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Title of Journal: Biogeochemistry

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Abbravation: Biogeochemistry

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Kluwer Academic Publishers

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Soluble reactive phosphorus (SRP) transport and retention in tropical, rain forest streams draining a volcanic landscape in Costa Rica: in situ SRP amendment to streams and laboratory studies

Authors: Frank Triska, Catherine M. Pringle, John H. Duff, Ronald J. Avanzino, Gary Zellweger,

Publish Date: 2006/10/03
Volume: 81, Issue:2, Pages: 145-157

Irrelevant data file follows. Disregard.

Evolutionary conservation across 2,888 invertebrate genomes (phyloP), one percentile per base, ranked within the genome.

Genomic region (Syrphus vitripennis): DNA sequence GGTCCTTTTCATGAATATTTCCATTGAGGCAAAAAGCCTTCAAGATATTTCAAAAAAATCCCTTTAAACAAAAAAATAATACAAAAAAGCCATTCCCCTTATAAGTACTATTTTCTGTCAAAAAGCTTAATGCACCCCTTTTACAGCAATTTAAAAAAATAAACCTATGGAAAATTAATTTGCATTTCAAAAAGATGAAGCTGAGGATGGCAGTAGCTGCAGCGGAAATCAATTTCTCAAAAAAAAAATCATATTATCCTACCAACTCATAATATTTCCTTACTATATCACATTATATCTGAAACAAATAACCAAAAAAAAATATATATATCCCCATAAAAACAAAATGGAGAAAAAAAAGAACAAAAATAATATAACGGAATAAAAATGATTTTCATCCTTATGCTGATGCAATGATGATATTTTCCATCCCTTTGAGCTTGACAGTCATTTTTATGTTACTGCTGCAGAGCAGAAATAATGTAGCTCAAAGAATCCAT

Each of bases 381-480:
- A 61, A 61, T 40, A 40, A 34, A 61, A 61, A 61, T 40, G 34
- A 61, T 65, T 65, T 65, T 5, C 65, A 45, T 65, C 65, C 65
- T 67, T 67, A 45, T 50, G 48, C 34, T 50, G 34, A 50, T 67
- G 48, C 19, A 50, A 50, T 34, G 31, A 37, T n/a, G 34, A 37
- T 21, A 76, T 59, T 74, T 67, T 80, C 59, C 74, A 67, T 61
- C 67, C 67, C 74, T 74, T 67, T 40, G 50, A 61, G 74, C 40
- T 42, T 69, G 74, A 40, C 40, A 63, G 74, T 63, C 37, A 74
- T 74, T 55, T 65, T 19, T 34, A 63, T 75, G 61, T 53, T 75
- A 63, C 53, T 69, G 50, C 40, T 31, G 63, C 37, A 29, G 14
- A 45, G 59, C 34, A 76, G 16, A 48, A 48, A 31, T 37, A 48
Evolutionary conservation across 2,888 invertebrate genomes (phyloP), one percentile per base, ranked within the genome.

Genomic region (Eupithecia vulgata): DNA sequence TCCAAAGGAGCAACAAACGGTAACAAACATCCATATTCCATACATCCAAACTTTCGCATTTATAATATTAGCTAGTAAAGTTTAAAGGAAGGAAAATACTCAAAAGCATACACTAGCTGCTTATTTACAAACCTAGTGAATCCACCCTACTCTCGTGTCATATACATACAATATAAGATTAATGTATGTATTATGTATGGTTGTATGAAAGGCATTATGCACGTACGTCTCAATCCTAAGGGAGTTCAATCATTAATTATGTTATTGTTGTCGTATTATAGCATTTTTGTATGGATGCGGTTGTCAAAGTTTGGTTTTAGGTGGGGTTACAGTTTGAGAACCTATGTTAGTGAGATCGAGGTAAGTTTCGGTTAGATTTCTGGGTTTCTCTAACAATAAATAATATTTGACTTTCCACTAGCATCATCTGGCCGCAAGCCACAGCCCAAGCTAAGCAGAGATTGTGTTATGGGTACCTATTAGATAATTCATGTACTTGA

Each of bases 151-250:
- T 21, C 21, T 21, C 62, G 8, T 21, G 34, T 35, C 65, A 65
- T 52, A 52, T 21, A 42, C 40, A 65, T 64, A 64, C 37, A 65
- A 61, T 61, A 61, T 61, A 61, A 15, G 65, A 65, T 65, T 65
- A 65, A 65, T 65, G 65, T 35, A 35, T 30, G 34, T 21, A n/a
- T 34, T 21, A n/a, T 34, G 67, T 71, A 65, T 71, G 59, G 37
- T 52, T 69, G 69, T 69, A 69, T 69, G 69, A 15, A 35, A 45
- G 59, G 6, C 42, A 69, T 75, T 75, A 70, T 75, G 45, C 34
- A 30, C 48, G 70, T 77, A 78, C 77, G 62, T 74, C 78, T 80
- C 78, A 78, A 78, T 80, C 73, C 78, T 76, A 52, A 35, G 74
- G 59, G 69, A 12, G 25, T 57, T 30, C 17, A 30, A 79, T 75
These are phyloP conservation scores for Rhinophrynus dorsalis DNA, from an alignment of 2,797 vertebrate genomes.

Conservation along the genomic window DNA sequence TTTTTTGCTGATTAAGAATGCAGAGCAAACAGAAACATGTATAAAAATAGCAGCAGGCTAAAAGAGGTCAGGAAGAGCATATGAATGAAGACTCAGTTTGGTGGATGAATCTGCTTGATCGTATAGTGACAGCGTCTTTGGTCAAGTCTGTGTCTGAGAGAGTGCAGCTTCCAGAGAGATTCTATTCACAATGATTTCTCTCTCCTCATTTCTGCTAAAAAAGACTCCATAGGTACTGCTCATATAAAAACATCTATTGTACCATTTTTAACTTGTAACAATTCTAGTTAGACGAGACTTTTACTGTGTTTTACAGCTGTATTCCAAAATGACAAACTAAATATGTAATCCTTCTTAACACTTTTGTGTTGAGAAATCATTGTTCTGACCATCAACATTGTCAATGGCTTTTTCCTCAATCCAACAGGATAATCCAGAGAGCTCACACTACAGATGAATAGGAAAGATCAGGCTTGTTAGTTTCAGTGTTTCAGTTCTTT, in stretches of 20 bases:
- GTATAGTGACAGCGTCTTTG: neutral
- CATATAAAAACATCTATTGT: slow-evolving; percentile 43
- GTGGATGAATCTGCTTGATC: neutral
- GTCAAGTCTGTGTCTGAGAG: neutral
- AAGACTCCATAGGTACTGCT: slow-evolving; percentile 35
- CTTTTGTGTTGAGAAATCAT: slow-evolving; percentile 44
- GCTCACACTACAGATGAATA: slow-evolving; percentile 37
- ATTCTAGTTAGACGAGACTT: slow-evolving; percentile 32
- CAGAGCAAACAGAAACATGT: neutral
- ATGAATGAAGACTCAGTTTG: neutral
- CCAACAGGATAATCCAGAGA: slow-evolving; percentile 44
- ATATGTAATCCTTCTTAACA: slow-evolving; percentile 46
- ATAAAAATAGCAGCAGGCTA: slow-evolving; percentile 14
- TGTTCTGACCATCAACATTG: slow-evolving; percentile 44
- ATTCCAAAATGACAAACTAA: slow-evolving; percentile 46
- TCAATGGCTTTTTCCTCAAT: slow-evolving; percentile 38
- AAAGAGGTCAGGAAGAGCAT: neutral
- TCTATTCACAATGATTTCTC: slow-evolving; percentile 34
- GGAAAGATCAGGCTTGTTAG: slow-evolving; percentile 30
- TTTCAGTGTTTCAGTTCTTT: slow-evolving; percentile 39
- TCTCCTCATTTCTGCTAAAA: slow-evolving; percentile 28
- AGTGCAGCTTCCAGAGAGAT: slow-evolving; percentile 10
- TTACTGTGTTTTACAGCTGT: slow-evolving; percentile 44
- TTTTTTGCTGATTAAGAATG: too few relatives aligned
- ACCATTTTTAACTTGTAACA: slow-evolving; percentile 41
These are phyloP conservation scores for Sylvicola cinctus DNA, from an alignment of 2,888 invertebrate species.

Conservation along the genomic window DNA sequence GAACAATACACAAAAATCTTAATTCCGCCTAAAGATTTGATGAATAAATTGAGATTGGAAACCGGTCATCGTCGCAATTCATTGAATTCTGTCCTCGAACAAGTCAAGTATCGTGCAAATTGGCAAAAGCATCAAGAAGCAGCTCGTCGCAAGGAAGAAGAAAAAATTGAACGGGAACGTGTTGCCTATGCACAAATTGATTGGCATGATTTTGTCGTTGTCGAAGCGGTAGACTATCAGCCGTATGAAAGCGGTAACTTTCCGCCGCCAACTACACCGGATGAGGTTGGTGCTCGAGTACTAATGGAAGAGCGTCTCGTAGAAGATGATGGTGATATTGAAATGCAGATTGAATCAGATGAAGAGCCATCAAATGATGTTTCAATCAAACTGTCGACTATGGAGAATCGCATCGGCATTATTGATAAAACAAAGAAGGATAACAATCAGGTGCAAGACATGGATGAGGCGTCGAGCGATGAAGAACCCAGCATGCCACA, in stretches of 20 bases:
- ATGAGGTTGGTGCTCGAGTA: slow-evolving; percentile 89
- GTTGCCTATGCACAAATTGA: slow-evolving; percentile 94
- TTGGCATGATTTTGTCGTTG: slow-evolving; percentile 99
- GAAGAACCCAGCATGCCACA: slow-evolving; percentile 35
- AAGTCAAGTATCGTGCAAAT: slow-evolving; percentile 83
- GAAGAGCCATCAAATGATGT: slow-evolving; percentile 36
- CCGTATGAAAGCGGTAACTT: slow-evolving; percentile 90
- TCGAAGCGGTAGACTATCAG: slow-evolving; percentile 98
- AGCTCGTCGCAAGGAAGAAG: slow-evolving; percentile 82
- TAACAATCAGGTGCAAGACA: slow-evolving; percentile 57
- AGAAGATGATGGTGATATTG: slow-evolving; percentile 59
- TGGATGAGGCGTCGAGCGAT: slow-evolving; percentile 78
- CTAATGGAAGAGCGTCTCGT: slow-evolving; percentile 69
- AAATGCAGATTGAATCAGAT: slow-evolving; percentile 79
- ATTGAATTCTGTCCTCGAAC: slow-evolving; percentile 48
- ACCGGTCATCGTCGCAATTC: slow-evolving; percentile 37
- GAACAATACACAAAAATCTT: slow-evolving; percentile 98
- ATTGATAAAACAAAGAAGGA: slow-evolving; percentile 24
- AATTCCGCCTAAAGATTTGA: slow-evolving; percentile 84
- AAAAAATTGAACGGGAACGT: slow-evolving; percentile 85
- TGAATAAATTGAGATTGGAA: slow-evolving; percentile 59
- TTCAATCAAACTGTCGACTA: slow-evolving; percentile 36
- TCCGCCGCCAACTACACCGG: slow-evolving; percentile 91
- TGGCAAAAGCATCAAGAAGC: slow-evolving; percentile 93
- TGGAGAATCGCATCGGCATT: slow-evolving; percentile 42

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Soluble reactive phosphorus (SRP) transport/retention was determined in two rain forest streams (Salto, Pantano) draining La Selva Biological Station, Costa Rica. There, SRP levels can be naturally high due to groundwater enriched by geothermal activity within the surfically dormant volcanic landscape, and subsequently discharged at ambient temperature. Combined field and laboratory approaches simulated high but natural geothermal SRP input with the objective of estimating the magnitude of amended SRP retention within high and low SRP settings and determining the underlying mechanisms of SRP retention. First, we examined short-term SRP retention/transport using combined SRP-conservative tracer additions at high natural in situ concentrations. Second, we attempted to observe a DIN response during SRP amendment as an indicator of biological uptake. Third, we determined SRP release/retention using laboratory sediment assays under control and biologically inhibited conditions. Short-term in situ tracer-SRP additions indicated retention in both naturally high and low SRP reaches. Retention of added SRP mass in Upper Salto (low SRP) was 17% (7.5 mg-P m−2 h−1), and 20% (10.9 mg-P m−2 h−1) in Lower Salto (high SRP). No DIN response in either nitrate or ammonium was observed. Laboratory assays using fresh Lower Salto sediments indicated SRP release (15.4 ± 5.9 μg-P g dry wt.−1 h−1), when incubated in filter sterilized Salto water at ambient P concentration, but retention when incubated in filter sterilized river water amended to 2.0 mg SRP l−1 (233.2 ± 5.8 μg-P g dry wt.−1 h−1). SRP uptake/release was similar in both control- and biocide-treated sediments indicating predominantly abiotic retention. High SRP retention even under biologically saturated conditions, absence of a DIN response to amendment, patterns of desorption following amendment, and similar patterns of retention and release under control and biologically inhibited conditions all indicated predominantly abiotic P flux.The authors gratefully acknowledge support from National Science Foundation grants DEB 95-28434 and DEB 00-75349, and from the National Research Program, Water Resources, U.S. Geological Survey. We also acknowledge the field assistance of Minor Hildago, La Selva Biological Station.



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